Recently, Saudi Arabia announced it would begin fingerprinting Americans entering their country. I first questioned whether they were suggesting that Americans are a security threat to their country. I learned that earlier this month the State Department began requiring all Saudis entering the U.S. to be fingerprinted.
“Our dealings will be reciprocal, we’ll deal with every country in the same way they deal with us,” Saudi Interior Minister, Prince Naif, told reporters. I think this is the first time that anybody has ever used the word “reciprocity” in the context of American/Saudi relations.
Our current relationship with Saudi Arabia is anything but reciprocal. From the Gulf War to the bombing of the Khobar Towers, hundreds of Americans have died defending Saudi Arabian security. How many Saudis citizens have died defending U.S. security? We give them advanced weapons – they give us oil. We give them technology and training, they give us oil. We help guarantee their security against both external and internal threats and they give us oil. So it goes.
Healthy relationships are often based on mutual respect and a view toward a better future. The Saudis have little empathy for our Western, materialistic and secular culture. At the same time, we blame their intolerant Wahhabi school of Islam for September 11 and anti-Americanism all over the Muslim world. As for the future, we have no real goals regarding Saudi Arabia. In Latin America we try and promote development, education and political and economic liberalization. U.S. goals for Saudi Arabia, past, present and future can be summed up in one sentence – preserving the rule of the House of Saud at any cost.
This column is meant to be more of an indictment of American policy than an anti-Saudi tirade. For one thing, the conditions I have described in Saudi Arabia are widespread throughout the Middle East, especially in places such as Egypt and the United Arab Emirates. The rather bleak picture I paint speaks to the unfortunate world in which the average Middle Eastern citizen lives.
The despotic governments of the Middle East deny their people political, economic and social opportunity, offering instead hatred, ignorance and fear. Meanwhile, the beacon of freedom and democracy simply ignores them. Promoting democracy has long been a hallmark of American policy, but the Middle East has had the bad luck of being exempt from that policy.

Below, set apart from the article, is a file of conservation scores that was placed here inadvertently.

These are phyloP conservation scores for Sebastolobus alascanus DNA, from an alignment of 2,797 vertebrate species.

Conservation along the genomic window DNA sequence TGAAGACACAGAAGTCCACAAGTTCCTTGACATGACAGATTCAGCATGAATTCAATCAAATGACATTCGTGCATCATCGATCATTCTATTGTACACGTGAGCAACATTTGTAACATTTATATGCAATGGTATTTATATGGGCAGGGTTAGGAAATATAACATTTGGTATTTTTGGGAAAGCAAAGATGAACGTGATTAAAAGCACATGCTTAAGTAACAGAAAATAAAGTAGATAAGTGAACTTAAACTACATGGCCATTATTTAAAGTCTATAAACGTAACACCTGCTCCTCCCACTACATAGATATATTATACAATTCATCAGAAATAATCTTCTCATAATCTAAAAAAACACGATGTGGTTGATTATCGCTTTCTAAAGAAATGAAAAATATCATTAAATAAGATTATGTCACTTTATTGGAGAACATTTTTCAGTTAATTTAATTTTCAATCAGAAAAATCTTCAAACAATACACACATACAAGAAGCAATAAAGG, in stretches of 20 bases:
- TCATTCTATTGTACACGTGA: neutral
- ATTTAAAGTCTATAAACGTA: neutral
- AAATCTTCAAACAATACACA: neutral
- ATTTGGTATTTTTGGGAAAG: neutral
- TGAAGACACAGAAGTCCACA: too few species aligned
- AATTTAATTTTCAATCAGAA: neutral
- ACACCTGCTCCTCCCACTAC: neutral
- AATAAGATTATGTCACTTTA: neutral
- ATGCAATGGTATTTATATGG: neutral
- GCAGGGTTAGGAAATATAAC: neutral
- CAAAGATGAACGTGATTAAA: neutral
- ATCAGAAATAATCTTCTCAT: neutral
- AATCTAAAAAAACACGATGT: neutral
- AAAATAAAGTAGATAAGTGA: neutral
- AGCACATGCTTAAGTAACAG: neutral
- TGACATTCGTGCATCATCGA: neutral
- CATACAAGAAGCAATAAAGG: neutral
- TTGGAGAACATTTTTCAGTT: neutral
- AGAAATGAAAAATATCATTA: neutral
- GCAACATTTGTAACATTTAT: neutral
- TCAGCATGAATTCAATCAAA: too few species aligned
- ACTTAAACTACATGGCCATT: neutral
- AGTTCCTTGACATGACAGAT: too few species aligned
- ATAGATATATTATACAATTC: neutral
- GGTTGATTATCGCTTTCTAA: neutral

This policy of warming up to dictators in the Middle East is a mistake for three reasons. First, it is not fair to the people of the Middle East. If we could support Polish Solidarity and Nelson Mandela in South Africa, then we can also support Middle Eastern democrats.
Second, as a democracy, we have no business actively supporting corrupt despots who share none of our political values. Finally, look at the future implications of our support of dictators in the Middle East. The Shah of Iran was a dictator that we fully supported and from whom we greatly benefited, at least for a while. When he was overthrown, a virulently anti-American government came into power. This government was the expression of the hatred that Iran’s people felt for the country that empowered the man who brutally oppressed them.
I am not saying that we should totally abandon all the “friendly dictatorial” states of the Middle East. I am saying that the next time they ask for a tank or a fighter jet, that we give them a school or a factory instead. We must stay true to our values and try to help the average Middle Eastern citizen.
-The writer, a senior majoring in international affairs, is a Hatchet columnist.
This article appeared in the November 14, 2002 issue of the Hatchet.